SIMMONS v. GHADERI REDUX
Simmons v. Ghaderi (2008) 44 Cal.4th 570 is one of the most important decisions concerning mediation in many years but the least understood. Since many attorneys are unfamiliar with the case and what it requires, I am discussing it once again. (I first wrote about this case in Mediation Message no. 45.)
In Simmons v. Ghaderi, the mother and brother of a deceased infant sought to enforce a settlement at a mediation against a defendant doctor in a medical malpractice matter. The doctor had orally agreed to settlement but then had second thoughts and did not sign the written agreement. In a subsequent court trial for breach of the oral settlement agreement, the court found the defendant had breached an enforceable oral contract. The appellate court affirmed the judgment.
In reversing the judgment, the Supreme Court first reaffirmed that Evidence Code sections 1118 through 1126 and the California Law Revision Commission’s comments to that statutory scheme unambiguously indicate that the Legislature “intended to apply (mediation) confidentiality broadly and to limit any exceptions to confidentiality to narrowly prescribed statutory exemptions.” Consistent with that policy, the Court proceeded to strictly apply the relevant statutory scheme.
As to the oral settlement agreement, which plaintiffs argued Ghaderi’s agents had entered into at the mediation, the Supreme Court noted that Evidence Code section 1124 requires several steps, as set forth in section 1118, for the admissibility of such an agreement. In substance, within 72 hours of the oral agreement, the parties must prepare and execute a written document in which they agree that its terms are binding on them.
On a practical level, Simmons v. Ghaderi is a primer on what parties must do at mediation to create an enforceable settlement agreement. If an oral agreement has been reached, they must comply with Evidence Code section 1118 (see above) to make it admissible. After the parties have reduced their understanding to a writing, they must include language which complies with both Evidence Code sections 1123 and 1122. Section 1123 states, in part, that such a writing is admissible and may be disclosed if it “(a) … provides that it is admissible or subject to disclosure, or words to that effect”; (or) “(b) … provides that it is enforceable or binding or words to that effect”; (or) “(c) All parties to the agreement expressly agree in writing, or orally in accordance with Section 1118, to its disclosure.” Section 1122(a)(1) provides, in part, that a writing prepared in the course of mediation is admissible if “All persons who conduct or otherwise participate in the mediation expressly agree in writing, or orally in accordance with Section 1118, to disclosure of the communication, document, or writing.” Thus, the effective, operative wording, for the enforcement of a written settlement agreement achieved because of mediation, should read, “It is the intent of the parties, pursuant to Evidence Code sections 1122(a)(1) and 1123(b) and Code of Civil Procedure section 664.6, that all of the terms of this agreement may be disclosed to a court of law and shall be enforceable and binding upon them in a court of law.”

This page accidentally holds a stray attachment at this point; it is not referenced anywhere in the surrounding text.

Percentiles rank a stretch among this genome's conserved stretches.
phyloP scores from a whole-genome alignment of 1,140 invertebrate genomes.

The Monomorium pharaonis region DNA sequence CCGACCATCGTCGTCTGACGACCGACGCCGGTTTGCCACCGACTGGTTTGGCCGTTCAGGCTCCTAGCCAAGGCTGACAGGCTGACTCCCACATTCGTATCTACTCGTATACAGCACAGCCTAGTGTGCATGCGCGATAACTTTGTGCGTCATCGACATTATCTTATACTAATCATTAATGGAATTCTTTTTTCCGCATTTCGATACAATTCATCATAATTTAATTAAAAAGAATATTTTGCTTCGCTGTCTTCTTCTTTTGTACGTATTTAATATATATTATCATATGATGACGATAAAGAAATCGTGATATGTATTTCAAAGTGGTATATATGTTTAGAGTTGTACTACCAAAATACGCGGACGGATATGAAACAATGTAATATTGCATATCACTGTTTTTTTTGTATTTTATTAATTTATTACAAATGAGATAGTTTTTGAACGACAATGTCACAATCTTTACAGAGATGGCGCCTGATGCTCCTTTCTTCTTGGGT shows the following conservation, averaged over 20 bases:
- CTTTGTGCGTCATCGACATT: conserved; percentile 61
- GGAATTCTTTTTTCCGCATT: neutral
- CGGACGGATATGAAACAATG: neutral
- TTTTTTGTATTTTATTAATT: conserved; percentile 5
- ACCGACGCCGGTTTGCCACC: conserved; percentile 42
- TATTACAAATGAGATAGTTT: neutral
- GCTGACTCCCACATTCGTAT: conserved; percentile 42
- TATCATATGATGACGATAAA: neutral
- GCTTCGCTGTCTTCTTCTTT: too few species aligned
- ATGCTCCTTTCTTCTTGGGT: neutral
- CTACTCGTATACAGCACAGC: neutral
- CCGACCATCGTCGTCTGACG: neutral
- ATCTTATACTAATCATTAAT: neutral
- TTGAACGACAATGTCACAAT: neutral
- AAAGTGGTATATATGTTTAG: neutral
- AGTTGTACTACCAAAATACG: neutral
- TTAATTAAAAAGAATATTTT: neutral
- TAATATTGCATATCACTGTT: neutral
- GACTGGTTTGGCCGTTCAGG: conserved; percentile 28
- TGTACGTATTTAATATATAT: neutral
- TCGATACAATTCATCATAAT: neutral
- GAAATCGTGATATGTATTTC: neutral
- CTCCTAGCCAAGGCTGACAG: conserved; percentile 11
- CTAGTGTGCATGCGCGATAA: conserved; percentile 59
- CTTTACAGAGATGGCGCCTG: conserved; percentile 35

In summary, every written mediation settlement agreement, to be enforceable, must contain language substantially similar to the above highlighted terms. It is recommended that attorneys who use form or standardized settlement agreements insert these words in brackets that can be deleted in their entirety if the settlement is arrived at by means other than mediation.
Judge Michael D. Marcus (Ret.)
ADR Services, Inc.
1900 Avenue of the Stars, Suite 250
Los Angeles, California 90067
Copyright Michael D. Marcus, August 2010